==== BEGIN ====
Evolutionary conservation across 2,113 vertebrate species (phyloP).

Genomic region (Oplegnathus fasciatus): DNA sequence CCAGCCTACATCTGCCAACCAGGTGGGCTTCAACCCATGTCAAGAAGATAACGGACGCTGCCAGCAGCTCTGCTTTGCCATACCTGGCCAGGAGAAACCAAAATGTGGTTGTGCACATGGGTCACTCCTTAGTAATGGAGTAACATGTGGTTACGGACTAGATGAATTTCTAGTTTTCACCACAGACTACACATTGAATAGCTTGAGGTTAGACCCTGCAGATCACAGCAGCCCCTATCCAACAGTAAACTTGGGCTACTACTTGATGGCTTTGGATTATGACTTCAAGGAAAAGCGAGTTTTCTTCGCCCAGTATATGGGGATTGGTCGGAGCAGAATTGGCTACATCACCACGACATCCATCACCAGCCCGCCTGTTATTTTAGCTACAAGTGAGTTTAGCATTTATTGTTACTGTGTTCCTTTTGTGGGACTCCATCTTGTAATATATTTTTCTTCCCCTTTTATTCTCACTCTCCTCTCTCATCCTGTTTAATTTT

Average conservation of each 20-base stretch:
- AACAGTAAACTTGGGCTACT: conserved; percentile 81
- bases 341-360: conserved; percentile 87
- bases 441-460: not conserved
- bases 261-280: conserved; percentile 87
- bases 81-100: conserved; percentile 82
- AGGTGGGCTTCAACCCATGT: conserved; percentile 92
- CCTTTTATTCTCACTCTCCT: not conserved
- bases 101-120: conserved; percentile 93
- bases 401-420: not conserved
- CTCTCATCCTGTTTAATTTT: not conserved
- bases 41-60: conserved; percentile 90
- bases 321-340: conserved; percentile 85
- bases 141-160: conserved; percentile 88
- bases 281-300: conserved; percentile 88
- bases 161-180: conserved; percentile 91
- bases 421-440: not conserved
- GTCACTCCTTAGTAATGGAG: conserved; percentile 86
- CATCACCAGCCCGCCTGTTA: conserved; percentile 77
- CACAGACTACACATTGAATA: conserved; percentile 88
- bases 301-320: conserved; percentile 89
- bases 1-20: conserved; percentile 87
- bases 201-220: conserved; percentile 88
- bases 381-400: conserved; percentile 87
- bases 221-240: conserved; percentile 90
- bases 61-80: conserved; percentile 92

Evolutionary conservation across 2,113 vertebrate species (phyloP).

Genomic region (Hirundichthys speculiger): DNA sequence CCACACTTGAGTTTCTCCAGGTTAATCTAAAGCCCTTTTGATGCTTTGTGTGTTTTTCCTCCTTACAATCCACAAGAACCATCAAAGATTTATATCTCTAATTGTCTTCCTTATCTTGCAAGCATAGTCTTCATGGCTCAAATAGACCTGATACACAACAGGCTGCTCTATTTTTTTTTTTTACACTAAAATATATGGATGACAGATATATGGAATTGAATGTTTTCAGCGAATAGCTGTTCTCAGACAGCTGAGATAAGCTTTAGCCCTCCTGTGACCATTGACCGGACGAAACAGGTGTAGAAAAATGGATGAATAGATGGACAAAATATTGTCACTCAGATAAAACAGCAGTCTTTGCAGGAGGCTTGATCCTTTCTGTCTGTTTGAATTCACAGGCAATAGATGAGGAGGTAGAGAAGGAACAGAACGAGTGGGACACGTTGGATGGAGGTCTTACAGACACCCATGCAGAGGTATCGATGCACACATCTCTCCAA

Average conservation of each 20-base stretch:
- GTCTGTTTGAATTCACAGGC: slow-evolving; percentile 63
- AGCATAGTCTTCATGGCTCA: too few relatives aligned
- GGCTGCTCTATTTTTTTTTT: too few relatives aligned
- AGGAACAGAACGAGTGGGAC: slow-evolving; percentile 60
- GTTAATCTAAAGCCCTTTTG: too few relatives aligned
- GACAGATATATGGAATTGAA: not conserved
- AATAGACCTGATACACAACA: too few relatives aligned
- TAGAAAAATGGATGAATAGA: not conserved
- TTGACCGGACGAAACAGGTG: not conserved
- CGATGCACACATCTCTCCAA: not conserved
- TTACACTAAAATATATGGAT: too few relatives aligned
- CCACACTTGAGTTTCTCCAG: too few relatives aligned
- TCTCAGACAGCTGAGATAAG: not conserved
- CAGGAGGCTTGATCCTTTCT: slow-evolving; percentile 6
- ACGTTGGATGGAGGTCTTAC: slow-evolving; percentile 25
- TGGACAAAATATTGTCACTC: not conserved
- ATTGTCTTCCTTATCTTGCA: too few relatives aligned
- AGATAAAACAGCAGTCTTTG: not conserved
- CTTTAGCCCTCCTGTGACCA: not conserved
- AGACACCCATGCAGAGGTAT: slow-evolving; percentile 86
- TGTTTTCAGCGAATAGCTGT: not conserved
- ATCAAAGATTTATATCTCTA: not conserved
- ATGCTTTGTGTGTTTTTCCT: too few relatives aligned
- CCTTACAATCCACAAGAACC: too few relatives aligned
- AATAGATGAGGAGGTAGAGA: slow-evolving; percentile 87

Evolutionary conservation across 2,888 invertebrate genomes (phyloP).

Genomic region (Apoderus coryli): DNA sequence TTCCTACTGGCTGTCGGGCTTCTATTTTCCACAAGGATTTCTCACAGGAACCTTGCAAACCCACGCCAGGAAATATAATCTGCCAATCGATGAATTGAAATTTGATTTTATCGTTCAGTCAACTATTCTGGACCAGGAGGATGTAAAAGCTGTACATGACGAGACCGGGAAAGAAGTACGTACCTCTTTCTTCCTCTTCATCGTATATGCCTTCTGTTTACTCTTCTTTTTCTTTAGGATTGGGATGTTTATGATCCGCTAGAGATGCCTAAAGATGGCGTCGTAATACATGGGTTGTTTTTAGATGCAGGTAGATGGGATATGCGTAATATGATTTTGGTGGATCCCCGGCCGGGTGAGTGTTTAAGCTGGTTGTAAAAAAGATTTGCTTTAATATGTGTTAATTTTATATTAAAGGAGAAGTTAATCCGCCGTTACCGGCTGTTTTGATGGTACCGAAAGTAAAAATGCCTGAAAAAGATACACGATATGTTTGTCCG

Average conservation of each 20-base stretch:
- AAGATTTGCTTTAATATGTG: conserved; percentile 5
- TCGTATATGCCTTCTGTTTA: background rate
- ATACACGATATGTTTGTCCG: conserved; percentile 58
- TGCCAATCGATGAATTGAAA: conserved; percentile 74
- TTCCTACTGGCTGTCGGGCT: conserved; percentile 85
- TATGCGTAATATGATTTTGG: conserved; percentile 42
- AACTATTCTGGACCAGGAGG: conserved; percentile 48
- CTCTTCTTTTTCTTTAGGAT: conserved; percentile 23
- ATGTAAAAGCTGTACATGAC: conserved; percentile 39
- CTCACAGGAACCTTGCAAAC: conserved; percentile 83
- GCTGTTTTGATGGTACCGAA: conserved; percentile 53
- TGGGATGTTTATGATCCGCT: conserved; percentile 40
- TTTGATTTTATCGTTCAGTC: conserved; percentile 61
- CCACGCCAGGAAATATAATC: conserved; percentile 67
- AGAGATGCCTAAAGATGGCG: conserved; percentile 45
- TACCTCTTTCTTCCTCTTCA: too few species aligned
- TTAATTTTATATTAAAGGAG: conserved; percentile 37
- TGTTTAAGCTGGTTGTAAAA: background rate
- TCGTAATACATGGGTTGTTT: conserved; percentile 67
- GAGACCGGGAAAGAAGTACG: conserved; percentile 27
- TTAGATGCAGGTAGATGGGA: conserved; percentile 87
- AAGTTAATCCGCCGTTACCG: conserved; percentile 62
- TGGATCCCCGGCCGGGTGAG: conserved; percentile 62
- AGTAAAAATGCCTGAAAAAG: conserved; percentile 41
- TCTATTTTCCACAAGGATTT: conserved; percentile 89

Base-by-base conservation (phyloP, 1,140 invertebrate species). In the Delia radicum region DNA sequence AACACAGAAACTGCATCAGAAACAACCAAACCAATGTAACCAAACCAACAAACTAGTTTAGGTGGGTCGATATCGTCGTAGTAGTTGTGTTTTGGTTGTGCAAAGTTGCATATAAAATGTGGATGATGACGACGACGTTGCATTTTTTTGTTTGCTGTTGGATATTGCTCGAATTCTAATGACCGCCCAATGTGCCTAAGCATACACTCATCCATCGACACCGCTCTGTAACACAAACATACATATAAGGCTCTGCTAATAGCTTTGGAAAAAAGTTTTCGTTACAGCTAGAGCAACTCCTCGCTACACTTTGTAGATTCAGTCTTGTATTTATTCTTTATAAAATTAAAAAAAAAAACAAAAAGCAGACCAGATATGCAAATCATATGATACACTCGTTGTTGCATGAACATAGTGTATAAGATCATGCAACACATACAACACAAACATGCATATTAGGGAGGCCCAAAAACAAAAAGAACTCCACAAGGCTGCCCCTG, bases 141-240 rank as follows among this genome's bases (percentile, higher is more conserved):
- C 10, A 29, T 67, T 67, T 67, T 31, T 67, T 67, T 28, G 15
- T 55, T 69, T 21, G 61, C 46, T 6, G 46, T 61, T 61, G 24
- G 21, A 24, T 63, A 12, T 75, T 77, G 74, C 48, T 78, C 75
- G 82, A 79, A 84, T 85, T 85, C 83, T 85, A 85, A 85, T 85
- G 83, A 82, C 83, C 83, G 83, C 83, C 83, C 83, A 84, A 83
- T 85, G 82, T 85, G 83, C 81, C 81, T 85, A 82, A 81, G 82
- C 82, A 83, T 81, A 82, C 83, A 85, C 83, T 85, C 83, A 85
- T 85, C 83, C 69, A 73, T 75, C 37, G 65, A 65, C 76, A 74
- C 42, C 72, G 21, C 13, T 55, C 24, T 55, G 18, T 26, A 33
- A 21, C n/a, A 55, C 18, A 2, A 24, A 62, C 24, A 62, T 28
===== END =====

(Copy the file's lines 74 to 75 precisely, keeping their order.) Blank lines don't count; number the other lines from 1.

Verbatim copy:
- AGAGATGCCTAAAGATGGCG: conserved; percentile 45
- TACCTCTTTCTTCCTCTTCA: too few species aligned